Apr 17, 2011 at 9:38 pm #1272423
i hate all the wasted plastic bags in packaging dehydrated food.
anyone have good alternatives? short term i can just wrap up in recycled paper. anyone have alternatives to this? how should i seal the paper?
how about paper bags?
thanks!Apr 17, 2011 at 9:49 pm #1725906
You can use paper bags but realize that they will not keep your food fresh for long term storage and any oil at all will grease out.
Be wary with paper used as well – you don't want to use colored paper or paper that you don't know the source of.
As for wax paper bags (Walmart sells those, so do other stores as well) they are made from oil, just as plastic bags are.
Now though if you are using large food pieces and not fine powder you could consider using new coffee filters (cone) that you fill and then sew shut with cotton thread (not poly). YMMV though.Apr 18, 2011 at 5:18 am #1725954
James MarcoBPL Member
@jamesdmarcoLocale: Finger Lakes
"i hate all the wasted plastic bags in packaging dehydrated food."
Yeah. I agree. And, much of the trash I pick up on my yearly trash pickups are from Mountain House, or Backpackers Pantry or the like. That stuff hangs around a LONG time.
The problem with oil is not so much using it. It is the RATE we use it. Oily scum in swampy areas is common. This is tomorrows oil. We are using it millions of times quicker than it is being made, though. Try taking one large heavy duty bag. Package your stuff in paper bags and put it into the one bag. A wrap makes a pretty good container for cheese. You really don't need lots of bags. I usually get by with no more than 3. And, these are reused for trash I pick up on the trail. The one big bag is used at least twice, sometimes three or four times on subsequent trips.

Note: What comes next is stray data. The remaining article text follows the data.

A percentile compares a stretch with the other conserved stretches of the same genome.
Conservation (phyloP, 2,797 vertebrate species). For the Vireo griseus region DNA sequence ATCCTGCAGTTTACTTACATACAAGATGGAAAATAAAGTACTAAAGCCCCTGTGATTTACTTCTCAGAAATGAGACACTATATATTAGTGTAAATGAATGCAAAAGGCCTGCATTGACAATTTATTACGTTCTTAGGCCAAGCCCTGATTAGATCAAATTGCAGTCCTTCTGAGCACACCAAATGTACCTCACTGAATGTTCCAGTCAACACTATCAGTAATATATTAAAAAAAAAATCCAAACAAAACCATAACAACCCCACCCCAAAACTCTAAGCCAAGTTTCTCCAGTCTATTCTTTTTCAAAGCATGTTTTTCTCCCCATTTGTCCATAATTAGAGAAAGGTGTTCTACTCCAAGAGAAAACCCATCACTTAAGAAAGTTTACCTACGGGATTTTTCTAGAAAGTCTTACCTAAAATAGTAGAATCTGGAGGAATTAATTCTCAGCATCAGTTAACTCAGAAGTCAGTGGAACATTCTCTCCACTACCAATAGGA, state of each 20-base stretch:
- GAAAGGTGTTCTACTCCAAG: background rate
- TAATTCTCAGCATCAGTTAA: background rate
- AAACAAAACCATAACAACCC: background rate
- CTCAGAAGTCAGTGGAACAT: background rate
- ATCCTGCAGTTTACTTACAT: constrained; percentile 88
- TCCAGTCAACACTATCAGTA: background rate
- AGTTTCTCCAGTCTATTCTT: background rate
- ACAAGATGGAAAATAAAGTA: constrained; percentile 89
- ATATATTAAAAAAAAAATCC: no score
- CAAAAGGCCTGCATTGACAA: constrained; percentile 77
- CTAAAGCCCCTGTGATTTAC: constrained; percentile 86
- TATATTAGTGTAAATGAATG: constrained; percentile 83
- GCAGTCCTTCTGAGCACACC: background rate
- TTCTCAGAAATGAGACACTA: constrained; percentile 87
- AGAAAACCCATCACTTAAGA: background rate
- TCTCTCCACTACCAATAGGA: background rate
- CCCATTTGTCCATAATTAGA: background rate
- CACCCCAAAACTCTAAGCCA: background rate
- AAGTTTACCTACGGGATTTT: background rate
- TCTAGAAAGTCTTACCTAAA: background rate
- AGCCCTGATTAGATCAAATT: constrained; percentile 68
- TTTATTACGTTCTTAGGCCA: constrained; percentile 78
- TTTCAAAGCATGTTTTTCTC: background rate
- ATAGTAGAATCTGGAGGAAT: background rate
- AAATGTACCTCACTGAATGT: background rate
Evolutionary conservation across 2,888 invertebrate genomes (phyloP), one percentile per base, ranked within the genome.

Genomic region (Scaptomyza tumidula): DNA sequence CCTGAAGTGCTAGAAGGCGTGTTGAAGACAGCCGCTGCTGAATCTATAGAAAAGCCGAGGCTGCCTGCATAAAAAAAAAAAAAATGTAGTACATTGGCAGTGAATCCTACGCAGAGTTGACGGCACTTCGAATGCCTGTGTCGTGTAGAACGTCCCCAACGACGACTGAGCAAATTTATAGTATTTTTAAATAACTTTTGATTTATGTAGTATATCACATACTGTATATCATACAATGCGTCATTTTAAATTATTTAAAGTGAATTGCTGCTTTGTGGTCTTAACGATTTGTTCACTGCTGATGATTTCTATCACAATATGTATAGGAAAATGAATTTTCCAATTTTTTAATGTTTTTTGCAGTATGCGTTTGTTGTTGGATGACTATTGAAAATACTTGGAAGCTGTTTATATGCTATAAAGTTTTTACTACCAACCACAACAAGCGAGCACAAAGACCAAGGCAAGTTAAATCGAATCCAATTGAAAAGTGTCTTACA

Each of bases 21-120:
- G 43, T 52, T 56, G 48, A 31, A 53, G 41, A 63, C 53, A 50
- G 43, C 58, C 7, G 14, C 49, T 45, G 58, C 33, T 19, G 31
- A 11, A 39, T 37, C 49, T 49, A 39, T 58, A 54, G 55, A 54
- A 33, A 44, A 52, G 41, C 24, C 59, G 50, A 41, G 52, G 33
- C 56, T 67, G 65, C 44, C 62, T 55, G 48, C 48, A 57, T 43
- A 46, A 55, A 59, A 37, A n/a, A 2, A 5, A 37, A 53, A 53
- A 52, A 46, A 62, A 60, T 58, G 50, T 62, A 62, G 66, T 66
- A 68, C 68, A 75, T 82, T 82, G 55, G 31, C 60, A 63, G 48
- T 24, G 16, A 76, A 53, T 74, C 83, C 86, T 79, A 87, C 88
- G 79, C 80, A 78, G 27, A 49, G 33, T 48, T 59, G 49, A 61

Conserve what you can, use what you need. Be smart about how you use non-recyclable stuff.Apr 18, 2011 at 12:58 pm #1726153
John S.BPL Member
Mylar potato chip bags.Apr 18, 2011 at 1:23 pm #1726168
Walter CarringtonBPL Member
A step in the right direction if you're going to use zip bags, ziploc sells 'evolve' zip bags. They use 25% less plastic than regular bags. I haven't tried them for freezer bag cooking. They're significantly lighter than regular bags; if anybody wants I'll weigh them.
Probably better would be reusing grocery store produce bags; these won't work for freezer bag cooking.
Better, do your freezer bag cooking in reusable containers (bowl, pot). Carry your hiking food in bulk, more than one meal in each bag/container.Apr 19, 2011 at 11:52 am #1726636
thanks @sarah, others! great suggestions.
we wash/reuse plastic bags that "fall" into our possession here at the house.
next time i need to store/maildrop i'll def. use your suggestion of one bag and inner paper bags/envelopes.
i'm also just curious of how to seal paper without fasteners. i suppose i'll give elmers a try…
i already use a LokSac for inside my bear bag. so i guess i could get by with one large bag for storage/mail, and another for "today's" trail rations. a paper envelope with today's gorp, etc in my waistbelt pocket could also work.
re-used mylar bags is an option as well, although how to seal?